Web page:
A couple of points regarding your commentary on Ignatius. I find your arguments on Ignatius’ conception of the Eucharist to be very poor and entirely unconvincing.

   I’m sorry to hear that, but, since I provided extensive background information, put his statement in the context provided by his own pen, and you refuse to allow for that, who is actually guilty of misrepresenting and abusing Ignatius’ words?

Ignatius clearly stated that, “they confess notthe Eucharist to be the flesh of our Saviour Jesus Christ.” He did not say symbol, image, or anything other than “the flesh.”

   And he did so for a reason (anti-docetism) in reference to a particular group of people who denied Jesus ever had flesh. Your dogged refusal to admit the reality of Ignatius’ context is troubling, and indicative of having a real “truth deficit” in your religion.

When he stated “prayer” it was in clear referrence to the liturgical prayer of the Church. All reputable sources (read: scholarly journals) at test tothe fact that there were liturgies in the Church dating back to the beginning.

   Classic example of faulty logic: no one disputed the existence of liturgy in the ancient church. I am disputing the assertion that Ignatius’ words indicate a belief in transubstantiation. Ironically, if you had read the article you positively referenced at the end of your e-mail, you would see that the person writing it agrees.

To deny this fact would be equivalent to engaging in mental violence. It is an absurd argument, or distraction really, to ramble off on how the Church later defined transubstantiation…etc.

   More disconnection from clear thinking. It was “mental violence” to introduce a non-issue (liturgy in the early church). It is not relevant to pointing out the evolution of Roman doctrine, nor the fact that the concept of transubstantiation, dependent as it is upon Aristotelian philosophical categories, was not the faith of the early church. It is perfectly logical and valid to point out that the results of believing in transubstantiation, seen so clearly beginning in the 12th century in particular, were absent from the early church’s discussions.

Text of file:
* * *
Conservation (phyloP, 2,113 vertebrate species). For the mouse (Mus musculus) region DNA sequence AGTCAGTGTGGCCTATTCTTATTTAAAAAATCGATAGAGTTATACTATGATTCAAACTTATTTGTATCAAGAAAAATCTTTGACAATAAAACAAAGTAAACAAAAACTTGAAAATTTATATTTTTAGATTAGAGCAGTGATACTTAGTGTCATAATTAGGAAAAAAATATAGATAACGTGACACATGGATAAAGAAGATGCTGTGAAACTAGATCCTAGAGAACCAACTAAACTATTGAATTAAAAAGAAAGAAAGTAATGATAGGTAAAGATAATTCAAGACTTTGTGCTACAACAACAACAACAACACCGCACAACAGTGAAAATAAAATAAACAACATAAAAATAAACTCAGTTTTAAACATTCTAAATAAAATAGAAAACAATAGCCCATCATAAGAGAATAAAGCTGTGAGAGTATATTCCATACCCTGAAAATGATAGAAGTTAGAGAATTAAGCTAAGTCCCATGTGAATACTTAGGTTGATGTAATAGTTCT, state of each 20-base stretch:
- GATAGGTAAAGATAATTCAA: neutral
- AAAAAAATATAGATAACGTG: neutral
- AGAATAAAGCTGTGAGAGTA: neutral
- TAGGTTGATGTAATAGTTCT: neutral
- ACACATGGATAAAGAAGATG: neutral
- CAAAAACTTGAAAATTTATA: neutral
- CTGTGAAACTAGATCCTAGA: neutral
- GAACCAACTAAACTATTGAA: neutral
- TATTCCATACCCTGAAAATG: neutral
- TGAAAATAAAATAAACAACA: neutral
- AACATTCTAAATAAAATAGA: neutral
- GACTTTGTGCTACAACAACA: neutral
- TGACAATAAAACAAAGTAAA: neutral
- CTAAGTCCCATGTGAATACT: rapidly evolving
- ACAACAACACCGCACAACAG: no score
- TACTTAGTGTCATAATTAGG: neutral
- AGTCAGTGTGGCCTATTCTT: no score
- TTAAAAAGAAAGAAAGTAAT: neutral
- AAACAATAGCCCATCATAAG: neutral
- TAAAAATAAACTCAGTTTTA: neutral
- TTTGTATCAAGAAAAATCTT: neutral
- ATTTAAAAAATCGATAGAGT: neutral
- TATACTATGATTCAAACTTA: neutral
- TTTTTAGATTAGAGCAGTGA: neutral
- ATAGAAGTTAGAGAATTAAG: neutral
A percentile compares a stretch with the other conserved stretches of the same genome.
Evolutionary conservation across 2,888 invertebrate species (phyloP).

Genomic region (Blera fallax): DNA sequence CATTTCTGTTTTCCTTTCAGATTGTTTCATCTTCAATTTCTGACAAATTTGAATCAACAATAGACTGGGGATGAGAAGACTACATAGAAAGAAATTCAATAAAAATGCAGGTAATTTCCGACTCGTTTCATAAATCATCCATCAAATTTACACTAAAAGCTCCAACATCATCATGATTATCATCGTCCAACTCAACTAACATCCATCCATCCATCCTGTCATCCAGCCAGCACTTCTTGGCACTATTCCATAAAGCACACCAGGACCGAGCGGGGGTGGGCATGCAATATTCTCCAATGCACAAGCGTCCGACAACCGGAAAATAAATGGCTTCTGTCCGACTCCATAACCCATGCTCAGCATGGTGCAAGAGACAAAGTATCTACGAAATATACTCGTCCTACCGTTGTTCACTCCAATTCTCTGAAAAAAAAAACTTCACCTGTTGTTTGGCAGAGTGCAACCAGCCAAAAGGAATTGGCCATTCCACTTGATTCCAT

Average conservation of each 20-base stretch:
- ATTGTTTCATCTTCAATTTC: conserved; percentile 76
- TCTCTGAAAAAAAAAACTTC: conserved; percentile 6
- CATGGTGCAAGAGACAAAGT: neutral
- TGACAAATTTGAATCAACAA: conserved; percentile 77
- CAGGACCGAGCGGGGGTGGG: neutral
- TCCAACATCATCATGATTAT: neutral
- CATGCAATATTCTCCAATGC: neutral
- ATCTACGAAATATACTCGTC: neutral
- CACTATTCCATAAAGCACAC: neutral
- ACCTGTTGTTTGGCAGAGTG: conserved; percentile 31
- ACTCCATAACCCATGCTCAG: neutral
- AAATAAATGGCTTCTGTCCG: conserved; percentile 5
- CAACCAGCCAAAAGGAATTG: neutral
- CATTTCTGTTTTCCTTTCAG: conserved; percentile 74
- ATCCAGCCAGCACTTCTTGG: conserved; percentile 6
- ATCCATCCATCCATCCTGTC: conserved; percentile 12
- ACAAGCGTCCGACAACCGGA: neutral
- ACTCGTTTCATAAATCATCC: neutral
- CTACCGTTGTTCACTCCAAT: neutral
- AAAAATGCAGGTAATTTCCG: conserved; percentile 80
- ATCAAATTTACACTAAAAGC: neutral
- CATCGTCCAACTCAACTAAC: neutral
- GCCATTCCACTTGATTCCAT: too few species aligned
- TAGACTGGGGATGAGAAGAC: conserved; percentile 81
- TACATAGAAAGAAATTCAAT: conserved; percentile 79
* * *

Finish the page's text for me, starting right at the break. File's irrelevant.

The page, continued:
The basic concept was well understood by Ignatius and those of his period. The reality of this is clearly and readily available by mearly observing how the ancient church practiced their faith within the liturgies…as well as the clear support Ignatius gives in his letters when read in context (the context of how he practiced his faith in the liturgy).

   This is called “wishful thinking.” Having failed to provide a single error in my contextual reading of Ignatius’ own words, based upon the original language in which he wrote, you do what all folks do who have lost the argument: you repeat your conclusion as if the repetition is itself evidence, and declare yourself the winner on that basis. You have provided no grounds for saying the “basic concept” was well understood by Ignatius; you have provided nothing from the liturgy to overthrow Ignatius’ anti-docetic teaching; and you are simply flat out wrong in missing the fact that the early church did not treat the consecrated hosts the way they are treated today.

A nice article about you: catholicvisions.blogspot.com

   Yes, ad-hominem filled screeds that demonstrate the author hasn’t the first concern for accuracy of representation do seem to be the modus operandi for many of Rome’s defenders today. Thanks for writing!

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